Dealing with the stress and excitement of the upcoming fall opera, requires a strong body, both mentally and physically. Dr. Robert Larsen, professor of music who has directed Simpson’s annual fall opera for 51 years, is recovering from his recent triple heart bypass surgery, and he hasn’t let it slow him down.
“I am doing well,” he said. “I’ll be able to be back into the swing of things soon.”
Larsen’s operation took place the week before classes began. One week later, he was holding vocal auditions in his living room. He has also been conducting music lessons with students at his home.
Freshman Ashley Frederiksen auditioned for the opera last week and said she’d been in contact with Dr. Larsen.
“His progress has been really fast, and he is doing really, really well,” Frederiksen said.
The fall opera, which is scheduled to take place Oct. 10-12 has required some adjustments. Larsen described them as a departmental project.
“It is more divided up, but it should be fun,” he said.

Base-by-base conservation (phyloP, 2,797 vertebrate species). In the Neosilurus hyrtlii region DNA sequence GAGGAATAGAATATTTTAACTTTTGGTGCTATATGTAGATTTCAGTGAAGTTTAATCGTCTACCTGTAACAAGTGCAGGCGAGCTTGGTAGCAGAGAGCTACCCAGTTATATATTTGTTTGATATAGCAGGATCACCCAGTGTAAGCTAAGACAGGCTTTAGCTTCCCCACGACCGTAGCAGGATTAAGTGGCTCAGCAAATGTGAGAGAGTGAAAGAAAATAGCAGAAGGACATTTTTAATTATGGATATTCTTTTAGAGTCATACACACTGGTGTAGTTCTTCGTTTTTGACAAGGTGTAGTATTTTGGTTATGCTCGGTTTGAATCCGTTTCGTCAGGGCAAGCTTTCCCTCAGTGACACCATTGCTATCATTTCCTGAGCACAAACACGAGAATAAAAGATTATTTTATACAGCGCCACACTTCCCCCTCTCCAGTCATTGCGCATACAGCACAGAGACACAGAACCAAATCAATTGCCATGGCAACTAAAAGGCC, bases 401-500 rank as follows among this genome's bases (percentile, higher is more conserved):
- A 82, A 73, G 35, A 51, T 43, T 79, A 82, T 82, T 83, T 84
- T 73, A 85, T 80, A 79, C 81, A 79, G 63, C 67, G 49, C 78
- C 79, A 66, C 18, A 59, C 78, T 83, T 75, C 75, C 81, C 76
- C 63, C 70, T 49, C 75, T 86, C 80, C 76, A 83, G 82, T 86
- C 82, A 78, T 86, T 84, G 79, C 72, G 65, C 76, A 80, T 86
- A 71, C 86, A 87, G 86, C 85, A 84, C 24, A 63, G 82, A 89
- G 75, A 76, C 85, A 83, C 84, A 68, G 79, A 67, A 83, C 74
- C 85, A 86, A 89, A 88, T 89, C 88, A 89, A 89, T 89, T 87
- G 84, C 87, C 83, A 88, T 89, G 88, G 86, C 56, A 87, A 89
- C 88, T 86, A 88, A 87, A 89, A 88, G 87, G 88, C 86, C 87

Larsen will be in charge of musical direction while other faculty members from the music department will be handling other aspects of the production.
The department is performing two operas: “Prima Donna,” by Rufus Wainwright and “Il Campanello” by Gaetano Donizetti.
Rita Audlehelm, RN, MA and director of health services, said heart bypass surgery is a complex operation.
“It involves bypassing the diseased vein,” she explained. “[The surgeon] takes new [veins], usually from the legs, to replace the diseased ones.”
Audlehelm said this type of procedure is usually used in patients that have coronary artery disease, which is caused by a build up of plaque on the walls of the arteries leading towards the heart. Plaque is a fatty build up in the arteries that can make it difficult for fresh blood to travel to the heart.